Todayis our 12th wedding anniversary. Time passes too quickly! When I got married I was young, sure I knew what was going on and what was to come. Marriage was a wake up, to say the least. There are no premarital classes, books, how tos, or lectures that can fully prepare you for the everyday selfless decisions that sharing your life with a spouse brings. But with the hard comes joy, growth, and lessons learned.
I like to think I've grown a little in 12 years and as I reflect here's a brief list of things I've learned.
Communication never stops being important. No matter how well you know each other or think you know what the other one will say, nothing beats actually talking. If something is bothering you, let it out (this is one I'm still working on). Take time each day to chat, even about mundane things. With kids this becomes more difficult but make a point of connecting in conversation everyday. While I make dinner Tommy will tell me something he learned from a podcast or the news. I'll share something from my day with him. Before bed every night I ask Tommy if there's anything he needs me to do the next day. He asks me if there are things I need help with. Communication doesn't have to be a huge, formal affair. It's simply connecting.
Don't refuse to try something new. Part of marriage is discovering how you are similar and how you are different. When we got married camping was not part of my vocabulary. But Tommy really loved being in the outdoors and all that camping offers. When our oldest was 9 months we went tent camping...and decided to hold off a few years. Last summer we went twice and had a great time. We have both made compromises and communicated (!!) what we like and don’t like about certain activities. We’ve recently discovered Pickle Ball which we can both play and enjoy - Tommy for the ping pong aspect, me the tennis aspect.
Your marriage doesn’t have to look like your parents marriage. I naively assumed after we got married that what my dad did Tommy would naturally do. Take out the trash each night, keep up with bills, clear the dinner table. He assumed I would sweep the floor daily, dust everytime I walked by something, fix three meals a day. We grew up in different homes so - even though we were raised with similar values - the working out of everything looked different. We have come to a place where there isn’t ‘his jobs vs her jobs’. If something needs to be done, whoever is able to will do it. Tommy does keep track of our finances but he keeps me in the loop of how much things cost, etc. I usually make dinner but he’ll pitch in with the clean up. Yesterday he vacuumed the upstairs. Marriage is about working together to glorify God. And that working together looks different for different couples.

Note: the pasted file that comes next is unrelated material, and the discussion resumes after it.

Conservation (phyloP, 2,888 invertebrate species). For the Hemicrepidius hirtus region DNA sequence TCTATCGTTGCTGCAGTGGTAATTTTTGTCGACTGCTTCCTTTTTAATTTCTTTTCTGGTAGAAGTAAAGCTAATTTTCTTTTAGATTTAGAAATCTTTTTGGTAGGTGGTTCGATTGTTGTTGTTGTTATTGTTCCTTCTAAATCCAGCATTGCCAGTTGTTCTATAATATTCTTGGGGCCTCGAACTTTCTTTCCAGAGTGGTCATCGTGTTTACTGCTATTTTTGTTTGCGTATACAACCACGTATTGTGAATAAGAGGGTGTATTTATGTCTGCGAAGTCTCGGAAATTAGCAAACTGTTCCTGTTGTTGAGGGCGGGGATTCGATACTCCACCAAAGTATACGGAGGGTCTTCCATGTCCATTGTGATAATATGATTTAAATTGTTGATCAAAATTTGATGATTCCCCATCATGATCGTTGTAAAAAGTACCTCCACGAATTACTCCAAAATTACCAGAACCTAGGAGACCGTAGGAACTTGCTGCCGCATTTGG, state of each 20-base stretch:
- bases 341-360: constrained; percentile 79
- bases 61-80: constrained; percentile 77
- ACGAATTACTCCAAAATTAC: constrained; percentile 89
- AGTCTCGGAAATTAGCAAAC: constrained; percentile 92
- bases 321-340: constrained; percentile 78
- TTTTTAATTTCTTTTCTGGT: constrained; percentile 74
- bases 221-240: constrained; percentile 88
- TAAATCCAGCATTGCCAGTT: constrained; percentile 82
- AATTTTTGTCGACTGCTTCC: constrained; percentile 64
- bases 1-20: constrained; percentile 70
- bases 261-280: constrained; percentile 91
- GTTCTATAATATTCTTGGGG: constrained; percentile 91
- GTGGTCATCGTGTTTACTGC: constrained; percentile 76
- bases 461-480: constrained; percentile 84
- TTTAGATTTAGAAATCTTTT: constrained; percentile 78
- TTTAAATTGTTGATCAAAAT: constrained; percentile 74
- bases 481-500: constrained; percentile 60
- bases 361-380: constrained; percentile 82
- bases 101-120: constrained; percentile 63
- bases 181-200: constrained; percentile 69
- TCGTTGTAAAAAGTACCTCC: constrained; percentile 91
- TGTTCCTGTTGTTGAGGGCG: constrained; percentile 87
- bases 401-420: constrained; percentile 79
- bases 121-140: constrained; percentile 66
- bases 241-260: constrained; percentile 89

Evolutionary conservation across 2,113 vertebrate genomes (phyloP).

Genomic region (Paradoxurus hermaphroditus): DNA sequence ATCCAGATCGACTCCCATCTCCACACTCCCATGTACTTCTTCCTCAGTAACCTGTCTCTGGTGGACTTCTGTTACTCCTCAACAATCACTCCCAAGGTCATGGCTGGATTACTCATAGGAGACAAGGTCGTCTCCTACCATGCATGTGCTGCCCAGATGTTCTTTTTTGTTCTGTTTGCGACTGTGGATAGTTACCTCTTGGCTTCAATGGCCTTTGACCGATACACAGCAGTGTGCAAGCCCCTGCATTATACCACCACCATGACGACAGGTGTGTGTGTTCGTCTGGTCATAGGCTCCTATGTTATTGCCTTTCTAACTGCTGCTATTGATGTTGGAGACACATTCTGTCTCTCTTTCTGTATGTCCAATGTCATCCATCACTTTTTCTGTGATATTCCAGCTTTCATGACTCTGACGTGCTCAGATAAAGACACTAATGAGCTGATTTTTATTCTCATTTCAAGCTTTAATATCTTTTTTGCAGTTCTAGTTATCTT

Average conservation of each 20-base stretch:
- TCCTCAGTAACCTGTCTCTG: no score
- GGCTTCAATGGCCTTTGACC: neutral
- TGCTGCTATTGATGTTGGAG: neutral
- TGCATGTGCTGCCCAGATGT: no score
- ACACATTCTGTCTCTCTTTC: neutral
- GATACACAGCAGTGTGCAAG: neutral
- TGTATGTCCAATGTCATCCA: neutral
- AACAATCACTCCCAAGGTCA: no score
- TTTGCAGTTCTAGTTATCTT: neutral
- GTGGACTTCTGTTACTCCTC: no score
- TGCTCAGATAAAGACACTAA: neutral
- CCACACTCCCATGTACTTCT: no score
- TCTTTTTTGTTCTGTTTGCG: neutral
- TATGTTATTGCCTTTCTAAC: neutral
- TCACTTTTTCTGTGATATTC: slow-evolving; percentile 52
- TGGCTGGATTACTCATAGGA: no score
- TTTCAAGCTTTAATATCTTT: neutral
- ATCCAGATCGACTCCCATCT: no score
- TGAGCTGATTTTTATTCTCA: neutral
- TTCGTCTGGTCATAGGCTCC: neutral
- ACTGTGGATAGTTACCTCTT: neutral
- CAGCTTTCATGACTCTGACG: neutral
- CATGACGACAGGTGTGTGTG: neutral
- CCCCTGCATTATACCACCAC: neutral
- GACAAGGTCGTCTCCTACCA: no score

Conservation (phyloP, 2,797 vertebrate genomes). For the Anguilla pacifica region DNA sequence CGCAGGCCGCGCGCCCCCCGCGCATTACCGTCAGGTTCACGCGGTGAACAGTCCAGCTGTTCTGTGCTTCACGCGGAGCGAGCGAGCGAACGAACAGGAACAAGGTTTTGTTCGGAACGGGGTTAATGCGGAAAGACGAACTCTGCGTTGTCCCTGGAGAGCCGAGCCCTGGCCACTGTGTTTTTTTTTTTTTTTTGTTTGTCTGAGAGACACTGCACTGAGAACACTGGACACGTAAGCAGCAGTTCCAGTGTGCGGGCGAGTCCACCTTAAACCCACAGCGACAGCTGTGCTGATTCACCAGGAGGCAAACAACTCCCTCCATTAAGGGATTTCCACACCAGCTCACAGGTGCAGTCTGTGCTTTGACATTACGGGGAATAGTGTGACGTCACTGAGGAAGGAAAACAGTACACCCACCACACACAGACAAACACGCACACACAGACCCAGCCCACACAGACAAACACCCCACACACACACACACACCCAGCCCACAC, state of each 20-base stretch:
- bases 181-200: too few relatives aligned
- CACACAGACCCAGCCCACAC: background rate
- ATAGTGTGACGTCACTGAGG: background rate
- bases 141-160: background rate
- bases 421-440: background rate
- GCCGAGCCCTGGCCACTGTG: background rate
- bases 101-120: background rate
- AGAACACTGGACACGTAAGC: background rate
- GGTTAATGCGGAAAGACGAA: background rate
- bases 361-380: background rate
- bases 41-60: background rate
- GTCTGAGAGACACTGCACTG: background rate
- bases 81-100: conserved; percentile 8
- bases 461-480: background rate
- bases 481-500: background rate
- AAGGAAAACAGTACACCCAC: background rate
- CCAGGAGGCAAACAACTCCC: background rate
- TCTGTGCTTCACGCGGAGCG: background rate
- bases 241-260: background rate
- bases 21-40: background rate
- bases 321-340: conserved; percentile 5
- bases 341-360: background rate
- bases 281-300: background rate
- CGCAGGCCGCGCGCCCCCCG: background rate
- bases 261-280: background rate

There has to be a leader in the family. Tommy is the leader of our house in terms of spiritual guidance, big decisions, etc. but he talks with me about the decisions he’s making, his reasoning for them, and he makes sure I’m comfortable with it. I respect him and I know he would never make decisions without first praying. I have always felt able to take concerns I have to him and he will hear me out. He respects my opinion and knows I see things in a different light that maybe he didn’t consider. When we talk about things like child discipline, moving, how we school our kids, budgeting, etc., we both have a voice in the discussion, we both have the responsibility to pray, and I choose to submit to and trust his end decision for our family.
God is good. It doesn’t take marriage to figure this one out but I’ve definitely seen God’s work on display in the last 12 years. From Tommy finishing grad school debt free to providing financially when things were tight, keeping us safe in a car accident to giving us four children - one we’ll meet in heaven. God is always good and He doesn’t hesitate to show us His love in amazing ways.
I’ve learned more than these five things but we’ll stop for now. Happy anniversary, Tommy! Love and appreciate you more each day and so thankful God brought us together all those years ago.
Photo by Andrew Seaman on Unsplash